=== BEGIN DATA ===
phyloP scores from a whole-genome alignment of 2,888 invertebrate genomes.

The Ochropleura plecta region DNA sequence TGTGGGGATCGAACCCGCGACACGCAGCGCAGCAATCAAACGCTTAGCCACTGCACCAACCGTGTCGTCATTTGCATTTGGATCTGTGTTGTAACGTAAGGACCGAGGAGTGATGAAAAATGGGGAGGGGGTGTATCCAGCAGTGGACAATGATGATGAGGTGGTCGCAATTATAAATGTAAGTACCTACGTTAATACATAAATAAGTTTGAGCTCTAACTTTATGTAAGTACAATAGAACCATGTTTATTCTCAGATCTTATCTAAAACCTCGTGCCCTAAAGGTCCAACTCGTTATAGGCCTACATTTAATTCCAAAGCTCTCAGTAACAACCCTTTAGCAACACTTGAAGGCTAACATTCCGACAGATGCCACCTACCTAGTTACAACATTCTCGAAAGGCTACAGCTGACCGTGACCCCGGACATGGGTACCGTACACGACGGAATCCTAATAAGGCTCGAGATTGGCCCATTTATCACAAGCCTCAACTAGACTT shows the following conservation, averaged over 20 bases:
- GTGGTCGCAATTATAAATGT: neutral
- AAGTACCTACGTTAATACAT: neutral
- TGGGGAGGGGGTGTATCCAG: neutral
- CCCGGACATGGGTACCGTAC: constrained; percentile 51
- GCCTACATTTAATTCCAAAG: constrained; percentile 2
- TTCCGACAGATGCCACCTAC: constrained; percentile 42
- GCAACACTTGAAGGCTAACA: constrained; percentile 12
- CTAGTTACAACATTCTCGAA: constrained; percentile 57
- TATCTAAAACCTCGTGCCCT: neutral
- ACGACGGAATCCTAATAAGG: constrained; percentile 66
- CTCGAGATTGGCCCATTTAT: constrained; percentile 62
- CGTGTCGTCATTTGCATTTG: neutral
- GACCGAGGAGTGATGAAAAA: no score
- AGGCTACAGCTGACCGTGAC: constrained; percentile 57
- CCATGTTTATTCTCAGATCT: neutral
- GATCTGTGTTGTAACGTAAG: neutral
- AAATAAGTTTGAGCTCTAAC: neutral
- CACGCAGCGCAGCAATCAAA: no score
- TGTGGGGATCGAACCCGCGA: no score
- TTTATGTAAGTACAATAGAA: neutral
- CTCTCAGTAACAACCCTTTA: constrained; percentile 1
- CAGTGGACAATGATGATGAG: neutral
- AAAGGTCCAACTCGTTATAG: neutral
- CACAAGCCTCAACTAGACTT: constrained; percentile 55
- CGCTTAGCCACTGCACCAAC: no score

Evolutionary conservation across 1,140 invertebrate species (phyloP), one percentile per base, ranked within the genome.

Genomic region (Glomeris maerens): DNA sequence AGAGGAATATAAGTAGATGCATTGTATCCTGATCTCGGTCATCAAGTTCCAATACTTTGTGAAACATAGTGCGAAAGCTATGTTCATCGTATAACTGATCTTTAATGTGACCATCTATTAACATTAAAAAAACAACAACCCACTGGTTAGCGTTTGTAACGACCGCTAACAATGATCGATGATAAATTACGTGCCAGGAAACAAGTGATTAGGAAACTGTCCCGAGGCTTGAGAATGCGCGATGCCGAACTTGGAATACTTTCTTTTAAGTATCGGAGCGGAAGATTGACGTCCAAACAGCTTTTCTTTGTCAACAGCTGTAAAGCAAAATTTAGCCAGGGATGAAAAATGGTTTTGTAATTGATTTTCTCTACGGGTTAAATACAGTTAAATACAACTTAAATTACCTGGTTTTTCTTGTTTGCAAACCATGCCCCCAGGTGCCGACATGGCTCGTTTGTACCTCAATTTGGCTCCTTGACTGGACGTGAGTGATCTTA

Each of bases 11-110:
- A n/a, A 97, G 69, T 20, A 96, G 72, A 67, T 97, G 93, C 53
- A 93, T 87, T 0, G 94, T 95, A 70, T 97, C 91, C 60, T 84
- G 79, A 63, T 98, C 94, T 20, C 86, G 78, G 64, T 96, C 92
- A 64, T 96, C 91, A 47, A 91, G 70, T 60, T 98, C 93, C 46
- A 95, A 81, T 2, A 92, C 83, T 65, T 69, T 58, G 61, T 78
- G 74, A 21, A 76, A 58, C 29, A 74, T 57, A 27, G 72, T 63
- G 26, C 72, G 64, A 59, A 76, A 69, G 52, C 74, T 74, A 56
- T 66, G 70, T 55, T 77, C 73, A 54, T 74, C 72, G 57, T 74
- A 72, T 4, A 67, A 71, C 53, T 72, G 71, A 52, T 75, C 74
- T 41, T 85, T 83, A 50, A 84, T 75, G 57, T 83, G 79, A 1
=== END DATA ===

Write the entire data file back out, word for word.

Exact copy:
phyloP scores from a whole-genome alignment of 2,888 invertebrate genomes.

The Ochropleura plecta region DNA sequence TGTGGGGATCGAACCCGCGACACGCAGCGCAGCAATCAAACGCTTAGCCACTGCACCAACCGTGTCGTCATTTGCATTTGGATCTGTGTTGTAACGTAAGGACCGAGGAGTGATGAAAAATGGGGAGGGGGTGTATCCAGCAGTGGACAATGATGATGAGGTGGTCGCAATTATAAATGTAAGTACCTACGTTAATACATAAATAAGTTTGAGCTCTAACTTTATGTAAGTACAATAGAACCATGTTTATTCTCAGATCTTATCTAAAACCTCGTGCCCTAAAGGTCCAACTCGTTATAGGCCTACATTTAATTCCAAAGCTCTCAGTAACAACCCTTTAGCAACACTTGAAGGCTAACATTCCGACAGATGCCACCTACCTAGTTACAACATTCTCGAAAGGCTACAGCTGACCGTGACCCCGGACATGGGTACCGTACACGACGGAATCCTAATAAGGCTCGAGATTGGCCCATTTATCACAAGCCTCAACTAGACTT shows the following conservation, averaged over 20 bases:
- GTGGTCGCAATTATAAATGT: neutral
- AAGTACCTACGTTAATACAT: neutral
- TGGGGAGGGGGTGTATCCAG: neutral
- CCCGGACATGGGTACCGTAC: constrained; percentile 51
- GCCTACATTTAATTCCAAAG: constrained; percentile 2
- TTCCGACAGATGCCACCTAC: constrained; percentile 42
- GCAACACTTGAAGGCTAACA: constrained; percentile 12
- CTAGTTACAACATTCTCGAA: constrained; percentile 57
- TATCTAAAACCTCGTGCCCT: neutral
- ACGACGGAATCCTAATAAGG: constrained; percentile 66
- CTCGAGATTGGCCCATTTAT: constrained; percentile 62
- CGTGTCGTCATTTGCATTTG: neutral
- GACCGAGGAGTGATGAAAAA: no score
- AGGCTACAGCTGACCGTGAC: constrained; percentile 57
- CCATGTTTATTCTCAGATCT: neutral
- GATCTGTGTTGTAACGTAAG: neutral
- AAATAAGTTTGAGCTCTAAC: neutral
- CACGCAGCGCAGCAATCAAA: no score
- TGTGGGGATCGAACCCGCGA: no score
- TTTATGTAAGTACAATAGAA: neutral
- CTCTCAGTAACAACCCTTTA: constrained; percentile 1
- CAGTGGACAATGATGATGAG: neutral
- AAAGGTCCAACTCGTTATAG: neutral
- CACAAGCCTCAACTAGACTT: constrained; percentile 55
- CGCTTAGCCACTGCACCAAC: no score

Evolutionary conservation across 1,140 invertebrate species (phyloP), one percentile per base, ranked within the genome.

Genomic region (Glomeris maerens): DNA sequence AGAGGAATATAAGTAGATGCATTGTATCCTGATCTCGGTCATCAAGTTCCAATACTTTGTGAAACATAGTGCGAAAGCTATGTTCATCGTATAACTGATCTTTAATGTGACCATCTATTAACATTAAAAAAACAACAACCCACTGGTTAGCGTTTGTAACGACCGCTAACAATGATCGATGATAAATTACGTGCCAGGAAACAAGTGATTAGGAAACTGTCCCGAGGCTTGAGAATGCGCGATGCCGAACTTGGAATACTTTCTTTTAAGTATCGGAGCGGAAGATTGACGTCCAAACAGCTTTTCTTTGTCAACAGCTGTAAAGCAAAATTTAGCCAGGGATGAAAAATGGTTTTGTAATTGATTTTCTCTACGGGTTAAATACAGTTAAATACAACTTAAATTACCTGGTTTTTCTTGTTTGCAAACCATGCCCCCAGGTGCCGACATGGCTCGTTTGTACCTCAATTTGGCTCCTTGACTGGACGTGAGTGATCTTA

Each of bases 11-110:
- A n/a, A 97, G 69, T 20, A 96, G 72, A 67, T 97, G 93, C 53
- A 93, T 87, T 0, G 94, T 95, A 70, T 97, C 91, C 60, T 84
- G 79, A 63, T 98, C 94, T 20, C 86, G 78, G 64, T 96, C 92
- A 64, T 96, C 91, A 47, A 91, G 70, T 60, T 98, C 93, C 46
- A 95, A 81, T 2, A 92, C 83, T 65, T 69, T 58, G 61, T 78
- G 74, A 21, A 76, A 58, C 29, A 74, T 57, A 27, G 72, T 63
- G 26, C 72, G 64, A 59, A 76, A 69, G 52, C 74, T 74, A 56
- T 66, G 70, T 55, T 77, C 73, A 54, T 74, C 72, G 57, T 74
- A 72, T 4, A 67, A 71, C 53, T 72, G 71, A 52, T 75, C 74
- T 41, T 85, T 83, A 50, A 84, T 75, G 57, T 83, G 79, A 1